The overview of interesting Data & IT Law articles and news in January 2015!
Cloud computing contracts – traps to avoid
The article deals with legal traps to avoid, when contracting a cloud provider. The author suggests to ask these questions:
- “How long ago was your last independent audit against the latest [relevant] regulatory protocols?
- It’s relatively easy to comply with a single nation’s data protection laws. Complying with all nations’ data protection laws, however, can be tricky. One solution to this cloud problem, strangely enough, is: More cloud. Highly scaled-up enterprise cloud platforms can conveniently shuffle data such that all data privacy needs can be met internationally.
- cloud customers who don’t insist upon controlling their encryption key place their data, their clients, and themselves at risk
- it is important for cloud provider and cloud customer alike to include in the contract an affirmative negation of third-party rights. Otherwise, the cloud contract might inadvertently create liability where none existed before (for instance, to a cloud customer’s own customers in the event of a data breach).”
Discrimination by data – getting more interest
In January, many authors wrote about the topic of discrimination and inequality, resulting from data analysis (read also articles at data & it law about the issue)
First article dealt with the inequality in the area of credit-scoring. The authors use a simple example to demonstrate their point: “person A and person B both earn $100,000 a year. However, person A lives in a in a neighborhood that is predominantly lower income. The other person lives in a neighborhood where the average homeowner there has a higher income of $100,000. This can have the effect of steering homeowners into unfavorable mortgages based on where they live, which has a disparate impact on communities of color.”
The article by prof. Ferguson was published in University of Pennsylvania Law Review. He deals with the use of data analysis for crime prediction. “(Using various data sources) (t)he police now have particularized, individualized suspicion about a man who is not doing anything overtly criminal. Or perhaps predictive software has already identified the man as a potential reoffender for this particular type of crime.” Professor asks, to what extent are individual rights violated by this methodology.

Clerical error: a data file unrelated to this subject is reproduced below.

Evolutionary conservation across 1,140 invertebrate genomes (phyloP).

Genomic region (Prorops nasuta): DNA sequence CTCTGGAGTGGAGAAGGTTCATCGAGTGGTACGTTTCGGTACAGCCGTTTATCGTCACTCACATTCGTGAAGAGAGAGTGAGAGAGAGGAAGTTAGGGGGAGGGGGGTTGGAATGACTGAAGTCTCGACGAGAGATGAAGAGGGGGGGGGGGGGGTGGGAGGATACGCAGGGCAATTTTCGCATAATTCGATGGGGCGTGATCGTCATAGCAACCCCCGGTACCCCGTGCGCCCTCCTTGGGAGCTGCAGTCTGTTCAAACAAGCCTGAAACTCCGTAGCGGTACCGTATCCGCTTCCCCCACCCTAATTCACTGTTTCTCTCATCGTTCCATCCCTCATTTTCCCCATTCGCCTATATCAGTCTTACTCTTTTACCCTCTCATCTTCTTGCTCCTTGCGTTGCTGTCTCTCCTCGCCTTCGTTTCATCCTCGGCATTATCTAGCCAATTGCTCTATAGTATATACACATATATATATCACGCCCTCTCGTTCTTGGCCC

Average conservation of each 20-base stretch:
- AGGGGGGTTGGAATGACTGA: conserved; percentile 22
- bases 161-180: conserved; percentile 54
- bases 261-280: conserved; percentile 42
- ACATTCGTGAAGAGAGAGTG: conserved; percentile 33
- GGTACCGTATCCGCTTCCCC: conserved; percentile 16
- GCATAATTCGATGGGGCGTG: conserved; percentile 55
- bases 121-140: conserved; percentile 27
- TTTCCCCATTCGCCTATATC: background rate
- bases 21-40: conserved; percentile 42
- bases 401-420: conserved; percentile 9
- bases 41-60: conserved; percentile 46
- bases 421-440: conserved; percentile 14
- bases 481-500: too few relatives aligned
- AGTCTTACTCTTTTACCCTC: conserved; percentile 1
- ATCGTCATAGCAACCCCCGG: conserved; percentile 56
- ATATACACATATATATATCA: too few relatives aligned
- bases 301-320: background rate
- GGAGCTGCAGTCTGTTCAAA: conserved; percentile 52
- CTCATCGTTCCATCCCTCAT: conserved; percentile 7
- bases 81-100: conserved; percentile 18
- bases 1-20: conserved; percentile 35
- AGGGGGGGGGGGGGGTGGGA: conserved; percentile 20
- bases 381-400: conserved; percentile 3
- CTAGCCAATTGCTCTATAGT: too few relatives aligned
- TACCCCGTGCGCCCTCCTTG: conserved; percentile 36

Finally, an article deals with an area of HR and the screening of potential candidates using social media. “The three main areas of concern are: It may disadvantage candidates who do not have access to / don’t use, social media, it may invade the candidate’s privacy and it may give rise to possible discrimination.”
Anonymized Data and Shopping Habits
Data anonymization is one of the methods, how to avoid the use of data protection legislation. However, it is not always 100 percent safe.
The article deals with cases, in which it is possible to de-anonymize data. “Details about where and when you use your credit card could help reveal your identity to data thieves—even if they don’t know your name, address and other personal information.” The authors describe the process of de-identification and refer to a number of ways, how to perform it. In an experiment, “Using both the credit card and transaction information the researchers identified 90 percent of the individuals in the data set.”
For more information about anonymization of data, read data & it law articles.
The legality of web scraping – European Court of Justice decision
“Is it stealing to take data without permission from a public website, or is it simply making use of resources that are made available to you?” The European Court of Justice in its recent decision analysed intellectual property issues with web scraping – extracting data from public websites.
The case was about Ryanair suing the website PR Aviation for an infringement of database rights under the Database Directive 96/9/EC and violation of Ryanair’s website terms and conditions. It held that Articles of the Database Directive “do not preclude a website operator from laying down contractual limits on the use of a database, without prejudice to applicable national law.”
Therefore, according to the decision, “where a website operator cannot establish intellectual property rights in its database, an operator may still be able to rely on its website terms and conditions to prohibit scraping”.
Data protection impact assessment – will it be obligatory in EU?
The proposal of EU General Data Protection Regulation features a change of the voluntary nature of a data protection impact assessment. It is “used by organisations to identify, understand and address any privacy issues that might arise when developing new products and services or undertaking any other new activities that involve the processing of personal data.”
Based on the proposal, “businesses would have to conduct (an assessment) before proceeding with ‘risky’ personal data processing activities (…) Specifically, the Commission said a data protection impact assessment would need to be carried out by data controllers, or processors acting on their behalf, “where processing operations present specific risks to the rights and freedoms of data subjects by virtue of their nature, their scope or their purposes”. The assessment would need to look into “the impact of the envisaged processing operations on the protection of personal data”.
For further details, read this article.